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        1. I agree with you, I raised this possability instead of saying DKR is artificial.
          You can also see it in the biography of Jamyang Khyentse Choki Lodro, the first chapter. You find examples of very neurotic behavior by JKCL, sorry to say. But there is I big difference between the first chapter of this biography and the way SR/SL talked about him during his teachings. I was astonished by the discrepancy between this book and the teachings of Sl/SR.
          SR/SL has said on several occasions he had to learn what neurotic behavior was and how it felt.
          Neurotic behavior was right under his nose. The humor is that OTR was greatly involved in writing this chapter.

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          1. This is really quite an extraordinary conversation in a lot of ways. I mean, surely we choose a lama because he/she demonstrates qualities we aspire to ourselves? One of my previous lamas has been diagnosed with Bipolar Disease and last I heard he was on medications and could not commit to teaching too far in advance because of his moods, particularly his depression. Yet he has a big Dharma Center and a big group of followers. Do all these followers aspire to becoming bipolar? Or is it just being treated as some sort of physical disease, separate from the Dharma?

            For myself, I was forced to leave this lama behind because of his fierce temper. Yet, I had spiritual experiences in his presence that evoked devotion in me. In the same way, whether you explain SL’s behaviors the manifestation of a personality disorder– or just old-fashioned, 3,000 year old kleshas, how is it that someone with such extraordinary failings can nonetheless have those Dharma qualities? I also felt moved in SL’s presence. After some time attending his teachings, I was committed to the dharma for life.

            I think these paradoxes are a little difficult for Westerners. And for myself at least, I have made a commitment that I won’t follow a teacher anymore who fails to fully demonstrate qualities that I admire and aspire to myself.

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            1. Thank you Joanne, perhaps we are now getting somewhere.

              The paradoxex are important to understand. What I expected to read in JKCL his biography was that Dzochgen training worked. SL always used The Dalai Lama as an example, DL is always the same.
              I thought nearoses could be overcome by Dzogchen training, but is in not the case in JKCL.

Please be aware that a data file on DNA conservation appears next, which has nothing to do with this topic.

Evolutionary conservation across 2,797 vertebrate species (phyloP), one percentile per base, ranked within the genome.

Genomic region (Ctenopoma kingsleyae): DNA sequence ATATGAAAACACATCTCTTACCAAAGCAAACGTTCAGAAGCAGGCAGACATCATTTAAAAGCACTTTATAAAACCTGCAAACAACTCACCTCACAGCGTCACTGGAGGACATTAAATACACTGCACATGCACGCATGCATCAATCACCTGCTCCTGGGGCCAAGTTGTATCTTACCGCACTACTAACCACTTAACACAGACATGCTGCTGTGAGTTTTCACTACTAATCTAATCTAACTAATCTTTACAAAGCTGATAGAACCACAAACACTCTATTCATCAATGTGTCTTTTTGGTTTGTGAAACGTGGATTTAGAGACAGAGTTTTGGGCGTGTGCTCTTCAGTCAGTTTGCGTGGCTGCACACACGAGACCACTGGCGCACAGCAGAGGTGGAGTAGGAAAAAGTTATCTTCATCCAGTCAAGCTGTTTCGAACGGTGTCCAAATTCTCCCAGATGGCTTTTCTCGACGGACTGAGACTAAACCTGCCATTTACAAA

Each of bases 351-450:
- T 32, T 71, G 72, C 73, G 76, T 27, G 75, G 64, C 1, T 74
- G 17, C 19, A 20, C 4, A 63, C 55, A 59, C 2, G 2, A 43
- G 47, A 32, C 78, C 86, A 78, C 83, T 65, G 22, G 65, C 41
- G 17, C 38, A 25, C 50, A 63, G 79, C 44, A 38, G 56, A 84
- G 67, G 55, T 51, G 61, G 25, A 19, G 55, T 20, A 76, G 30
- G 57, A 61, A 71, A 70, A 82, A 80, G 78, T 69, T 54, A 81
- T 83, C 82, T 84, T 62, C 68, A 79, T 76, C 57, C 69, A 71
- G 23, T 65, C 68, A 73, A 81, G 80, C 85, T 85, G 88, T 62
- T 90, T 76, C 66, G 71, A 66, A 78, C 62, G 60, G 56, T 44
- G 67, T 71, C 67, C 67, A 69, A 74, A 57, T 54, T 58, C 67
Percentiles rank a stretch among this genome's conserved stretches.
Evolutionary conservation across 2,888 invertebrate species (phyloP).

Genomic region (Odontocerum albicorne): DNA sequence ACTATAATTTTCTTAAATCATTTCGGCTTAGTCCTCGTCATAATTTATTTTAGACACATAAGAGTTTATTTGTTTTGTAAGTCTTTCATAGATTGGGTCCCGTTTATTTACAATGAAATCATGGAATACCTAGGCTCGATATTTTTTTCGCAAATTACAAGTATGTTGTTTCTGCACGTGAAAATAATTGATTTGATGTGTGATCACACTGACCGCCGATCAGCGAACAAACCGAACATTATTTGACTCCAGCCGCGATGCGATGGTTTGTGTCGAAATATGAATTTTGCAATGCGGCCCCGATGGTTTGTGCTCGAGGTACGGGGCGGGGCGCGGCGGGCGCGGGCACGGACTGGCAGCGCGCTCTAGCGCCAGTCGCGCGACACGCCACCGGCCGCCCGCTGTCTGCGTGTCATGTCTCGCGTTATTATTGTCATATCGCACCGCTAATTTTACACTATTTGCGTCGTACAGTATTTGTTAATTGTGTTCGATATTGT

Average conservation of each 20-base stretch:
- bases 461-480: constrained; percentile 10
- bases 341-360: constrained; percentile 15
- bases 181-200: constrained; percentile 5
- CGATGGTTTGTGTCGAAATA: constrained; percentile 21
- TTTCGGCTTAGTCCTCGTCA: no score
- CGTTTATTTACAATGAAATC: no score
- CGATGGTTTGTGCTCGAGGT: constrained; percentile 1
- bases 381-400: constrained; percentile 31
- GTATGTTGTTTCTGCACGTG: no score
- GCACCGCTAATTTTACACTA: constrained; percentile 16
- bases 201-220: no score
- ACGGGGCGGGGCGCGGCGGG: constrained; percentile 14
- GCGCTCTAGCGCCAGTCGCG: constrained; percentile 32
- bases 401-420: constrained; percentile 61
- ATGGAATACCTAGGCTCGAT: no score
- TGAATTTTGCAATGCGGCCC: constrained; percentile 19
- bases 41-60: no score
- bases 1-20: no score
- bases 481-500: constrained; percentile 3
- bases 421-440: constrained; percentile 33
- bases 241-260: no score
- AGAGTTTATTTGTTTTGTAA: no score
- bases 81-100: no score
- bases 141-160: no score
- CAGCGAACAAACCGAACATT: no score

The first chapter of JKCL doesnT sell buddhism very well.

              Perhaps this is somthing Dzongar Khyentse could adress in future talks, let us ask it him by now,
              He is reading this blog.

              If we are able to understand this, perhaps the so called east and west are comming somewhere.
              We need to know if we are talking about the same phenomena to understand each other.

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              1. Thanks, Joanne and Jan.

                Joanne wrote: ” I mean, surely we choose a lama because he/she demonstrates qualities we aspire to ourselves? ”

                It seems important to hear the different ways we enter into the teachings and understand the range of approaches.

                For me, I’ve never attended teachings because I think the teacher demonstrates qualities I aspire to. Something else is at work, some kind of opening to the potential for disruption, for a shift in my ordinary way of thinking, a relief from the conventions I carry around like a sack of rocks.

                Jan wrote: “We need to know if we are talking about the same phenomena to understand each other.”

                Yes, and we may never be talking about the same phenomena, it may always be difference, even when we think we “agree”.

                Hearing and supporting difference between ourselves may take pressure off to conform and reduce the possibility of cult like behavior and pressures.

                Rick

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            2. @Joanne and the difficult paradox.
              I donnot know, but could it be that it has something to do that we all have a buddha nature and even when it is obscured buddha nature communicates wth buddha nature, wisdom communicates with wisdom. From working with paradoxes comes magic as we have heard in the latest talk of DKR.
              Perhaps we should give this a consideration or think about and reflect on this. It is magic that you were moved. It is only a suggestion that. I now make.

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  6. “Something else is at work, some kind of opening to the potential for disruption, for a shift in my ordinary way of thinking, a relief from the conventions I carry around like a sack of rocks.”

    That’s how it’s been in my experience too. Thank you,
    John